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Supreme Court Case Could Change our Taxing System? – Episode 437

Adam Talks

On this episode of Adam Talks, Adam Bergman, Esq. discusses a Supreme Court Case that may change the future of our tax system because of a possible wealth tax and the taxation of appreciation of an asset.

Supreme Court Case Could Change our Taxing System?

On this episode, Adam Bergman discusses a tax court case, Moore v. United States, involving a couple who invested in a foreign company and faced a tax bill under the 2017 Tax Cuts and Jobs Act. The case questions the constitutionality of taxing appreciation of assets without an actual event triggering the tax liability, such as a sale or income receipt. The couple argues that the tax provision goes beyond the 16th Amendment, which grants Congress the right to tax income. The Supreme Court’s ruling on this case could have significant implications for potential wealth taxes and the government’s ability to tax asset appreciation without realized income.

The discussion delves into the potential broader impact of the Supreme Court’s decision, highlighting concerns about a slippery slope where taxing asset appreciation without an event could lead to expanded wealth taxes on various income levels. Senator Wyden’s proposed billionaire tax and President Biden’s budget hint at similar concepts of taxing asset values for high net-worth individuals without requiring an actual sale or income event. This case could set a precedent for expanding such taxes beyond billionaires, potentially affecting a wider range of taxpayers in the future.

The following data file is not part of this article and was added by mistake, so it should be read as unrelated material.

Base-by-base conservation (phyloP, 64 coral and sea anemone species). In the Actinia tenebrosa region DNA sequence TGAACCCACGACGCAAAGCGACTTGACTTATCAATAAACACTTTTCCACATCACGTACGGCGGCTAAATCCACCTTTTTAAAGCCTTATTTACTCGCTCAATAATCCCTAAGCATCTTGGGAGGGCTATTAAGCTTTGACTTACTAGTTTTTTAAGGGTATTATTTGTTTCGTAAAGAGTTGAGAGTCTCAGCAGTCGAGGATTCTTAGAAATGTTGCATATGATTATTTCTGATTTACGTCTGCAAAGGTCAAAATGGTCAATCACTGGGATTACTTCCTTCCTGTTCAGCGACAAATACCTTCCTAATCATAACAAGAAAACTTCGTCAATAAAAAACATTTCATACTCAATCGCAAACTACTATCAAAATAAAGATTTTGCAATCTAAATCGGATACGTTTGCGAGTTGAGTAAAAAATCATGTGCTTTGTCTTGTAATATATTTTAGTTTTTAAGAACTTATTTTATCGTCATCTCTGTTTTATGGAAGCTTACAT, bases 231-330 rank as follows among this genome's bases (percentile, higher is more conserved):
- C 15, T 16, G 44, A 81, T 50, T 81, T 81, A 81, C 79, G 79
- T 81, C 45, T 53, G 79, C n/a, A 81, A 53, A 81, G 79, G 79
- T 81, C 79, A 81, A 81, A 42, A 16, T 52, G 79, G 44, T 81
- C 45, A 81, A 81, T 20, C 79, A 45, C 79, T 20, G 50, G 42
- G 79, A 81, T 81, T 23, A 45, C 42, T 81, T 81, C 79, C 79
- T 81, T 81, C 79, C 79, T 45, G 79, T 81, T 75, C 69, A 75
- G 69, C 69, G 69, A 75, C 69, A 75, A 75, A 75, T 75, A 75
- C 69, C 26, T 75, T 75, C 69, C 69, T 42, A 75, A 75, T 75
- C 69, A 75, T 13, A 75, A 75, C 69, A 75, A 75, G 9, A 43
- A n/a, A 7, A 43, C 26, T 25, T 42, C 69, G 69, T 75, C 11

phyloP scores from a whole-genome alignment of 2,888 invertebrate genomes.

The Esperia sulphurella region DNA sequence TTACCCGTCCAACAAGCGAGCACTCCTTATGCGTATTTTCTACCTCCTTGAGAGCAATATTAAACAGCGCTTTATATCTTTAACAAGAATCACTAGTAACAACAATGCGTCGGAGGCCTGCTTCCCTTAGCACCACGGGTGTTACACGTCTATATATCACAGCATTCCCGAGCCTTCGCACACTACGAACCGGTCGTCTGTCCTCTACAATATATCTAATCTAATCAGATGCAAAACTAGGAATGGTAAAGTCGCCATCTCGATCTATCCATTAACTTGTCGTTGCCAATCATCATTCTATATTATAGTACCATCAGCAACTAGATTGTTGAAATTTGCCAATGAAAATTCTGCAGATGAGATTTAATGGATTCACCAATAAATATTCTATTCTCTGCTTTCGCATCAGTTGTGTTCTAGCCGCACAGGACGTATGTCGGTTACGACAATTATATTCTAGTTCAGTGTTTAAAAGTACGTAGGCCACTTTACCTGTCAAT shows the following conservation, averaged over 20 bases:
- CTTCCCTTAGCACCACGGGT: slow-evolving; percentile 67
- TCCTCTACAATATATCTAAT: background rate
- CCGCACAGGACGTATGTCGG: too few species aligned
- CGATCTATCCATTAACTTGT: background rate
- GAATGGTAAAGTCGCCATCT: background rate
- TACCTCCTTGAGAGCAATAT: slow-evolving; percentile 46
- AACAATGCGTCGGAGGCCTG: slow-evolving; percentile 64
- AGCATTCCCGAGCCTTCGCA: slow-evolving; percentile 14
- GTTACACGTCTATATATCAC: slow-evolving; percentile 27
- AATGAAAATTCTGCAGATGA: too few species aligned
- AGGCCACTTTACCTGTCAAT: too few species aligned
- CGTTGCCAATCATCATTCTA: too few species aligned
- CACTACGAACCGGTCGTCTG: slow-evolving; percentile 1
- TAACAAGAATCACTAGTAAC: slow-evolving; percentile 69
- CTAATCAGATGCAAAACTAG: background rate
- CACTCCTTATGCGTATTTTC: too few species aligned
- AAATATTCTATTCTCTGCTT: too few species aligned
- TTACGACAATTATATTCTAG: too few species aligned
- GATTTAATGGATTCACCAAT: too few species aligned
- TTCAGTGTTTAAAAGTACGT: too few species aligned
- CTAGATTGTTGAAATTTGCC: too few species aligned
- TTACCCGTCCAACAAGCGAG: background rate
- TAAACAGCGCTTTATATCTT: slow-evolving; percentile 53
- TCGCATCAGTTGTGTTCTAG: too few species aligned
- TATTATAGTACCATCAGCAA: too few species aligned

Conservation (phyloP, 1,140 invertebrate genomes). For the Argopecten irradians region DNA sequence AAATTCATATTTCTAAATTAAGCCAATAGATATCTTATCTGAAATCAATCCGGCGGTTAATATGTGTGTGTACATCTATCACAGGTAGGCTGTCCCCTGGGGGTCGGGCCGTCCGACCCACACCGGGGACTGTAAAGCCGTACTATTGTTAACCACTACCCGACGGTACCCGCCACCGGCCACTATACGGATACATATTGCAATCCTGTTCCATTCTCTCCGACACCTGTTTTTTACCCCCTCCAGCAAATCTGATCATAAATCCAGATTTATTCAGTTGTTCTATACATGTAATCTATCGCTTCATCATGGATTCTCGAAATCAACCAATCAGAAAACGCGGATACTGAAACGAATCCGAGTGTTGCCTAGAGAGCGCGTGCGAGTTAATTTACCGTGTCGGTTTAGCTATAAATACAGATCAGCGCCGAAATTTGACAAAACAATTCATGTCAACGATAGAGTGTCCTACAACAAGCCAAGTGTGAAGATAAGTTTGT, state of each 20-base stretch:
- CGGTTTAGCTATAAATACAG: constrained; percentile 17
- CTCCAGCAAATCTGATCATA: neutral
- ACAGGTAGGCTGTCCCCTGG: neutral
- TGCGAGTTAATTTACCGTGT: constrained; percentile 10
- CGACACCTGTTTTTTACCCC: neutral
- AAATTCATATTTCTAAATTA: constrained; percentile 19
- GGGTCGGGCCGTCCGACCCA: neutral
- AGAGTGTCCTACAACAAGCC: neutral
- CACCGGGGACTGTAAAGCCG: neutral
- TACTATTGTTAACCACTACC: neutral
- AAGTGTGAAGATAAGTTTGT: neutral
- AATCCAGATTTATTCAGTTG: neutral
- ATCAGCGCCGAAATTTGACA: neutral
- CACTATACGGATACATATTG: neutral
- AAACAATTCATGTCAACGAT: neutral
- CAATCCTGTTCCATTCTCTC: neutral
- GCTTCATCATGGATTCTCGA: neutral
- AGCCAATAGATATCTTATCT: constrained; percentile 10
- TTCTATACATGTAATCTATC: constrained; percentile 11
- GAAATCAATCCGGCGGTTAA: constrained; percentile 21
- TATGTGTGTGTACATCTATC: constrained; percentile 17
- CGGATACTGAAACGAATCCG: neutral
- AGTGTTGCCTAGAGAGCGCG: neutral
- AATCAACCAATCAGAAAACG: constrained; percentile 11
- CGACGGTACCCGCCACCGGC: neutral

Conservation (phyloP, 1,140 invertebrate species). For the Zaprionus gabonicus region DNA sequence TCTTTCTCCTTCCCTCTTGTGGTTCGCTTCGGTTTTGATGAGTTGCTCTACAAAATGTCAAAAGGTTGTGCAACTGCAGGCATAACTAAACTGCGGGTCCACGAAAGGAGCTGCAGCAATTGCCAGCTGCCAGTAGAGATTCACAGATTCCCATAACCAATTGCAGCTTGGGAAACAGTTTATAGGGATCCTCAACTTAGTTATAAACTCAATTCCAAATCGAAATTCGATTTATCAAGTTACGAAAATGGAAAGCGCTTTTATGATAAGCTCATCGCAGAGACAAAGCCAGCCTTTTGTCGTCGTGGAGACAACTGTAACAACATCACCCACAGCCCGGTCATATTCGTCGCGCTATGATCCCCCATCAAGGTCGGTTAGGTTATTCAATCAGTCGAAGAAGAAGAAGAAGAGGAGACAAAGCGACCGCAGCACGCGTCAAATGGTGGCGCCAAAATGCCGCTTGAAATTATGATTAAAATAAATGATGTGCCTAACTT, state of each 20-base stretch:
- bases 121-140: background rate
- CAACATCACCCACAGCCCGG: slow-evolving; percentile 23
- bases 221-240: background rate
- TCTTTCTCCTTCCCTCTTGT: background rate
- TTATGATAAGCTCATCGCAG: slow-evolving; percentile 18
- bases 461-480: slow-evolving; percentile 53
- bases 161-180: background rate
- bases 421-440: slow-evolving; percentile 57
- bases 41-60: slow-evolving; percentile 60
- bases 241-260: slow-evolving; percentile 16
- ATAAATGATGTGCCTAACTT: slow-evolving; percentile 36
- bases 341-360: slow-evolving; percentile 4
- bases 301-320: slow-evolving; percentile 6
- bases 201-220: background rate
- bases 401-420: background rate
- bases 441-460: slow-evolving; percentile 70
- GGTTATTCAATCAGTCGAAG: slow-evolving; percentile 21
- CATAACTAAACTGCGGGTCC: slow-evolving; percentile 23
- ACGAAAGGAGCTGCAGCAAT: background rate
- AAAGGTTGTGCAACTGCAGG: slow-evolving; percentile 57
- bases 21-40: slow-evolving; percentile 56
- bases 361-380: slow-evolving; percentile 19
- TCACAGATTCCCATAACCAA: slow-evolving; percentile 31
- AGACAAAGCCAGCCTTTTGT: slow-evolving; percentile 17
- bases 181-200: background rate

The argument presented by Bergman emphasizes the distinction between realized income and asset appreciation, questioning the fairness and constitutionality of taxing individuals based on asset value growth without corresponding income realization. He points out the potential consequences of allowing such taxation, expressing concerns about the government’s increasing need for tax revenue and the possibility of broadening wealth taxes to include more taxpayers over time.

Bergman also addresses the financial implications of the Supreme Court’s ruling, highlighting the significant amounts of tax revenue collected under the 2017 tax provision in question. The potential cost of refunding taxpayers if the provision is deemed unconstitutional raises concerns about the government’s financial burden. The discussion underscores the delicate balance between tax policy, constitutional principles, and the government’s need for revenue to address growing deficits.

Bergman’s apprehension about the Supreme Court ruling in favor of the government due to the financial stakes involved is evident. The potential ramifications of the decision extend beyond this specific case, with implications for future tax policies and the government’s authority to tax asset appreciation without realized income events. Bergman underscores the importance of this seemingly minor tax court case in shaping the future landscape of taxation and the range of options available to the government for generating tax revenue.

In conclusion, Bergman emphasizes the significance of the Moore case in challenging the traditional understanding of income taxation and raising questions about the government’s authority to tax asset appreciation without corresponding income realization events. The potential expansion of wealth taxes based on asset values could have far-reaching implications for taxpayers across different income levels, prompting concerns about fairness, constitutionality, and the broader implications for tax policy and revenue generation in the face of growing deficits.


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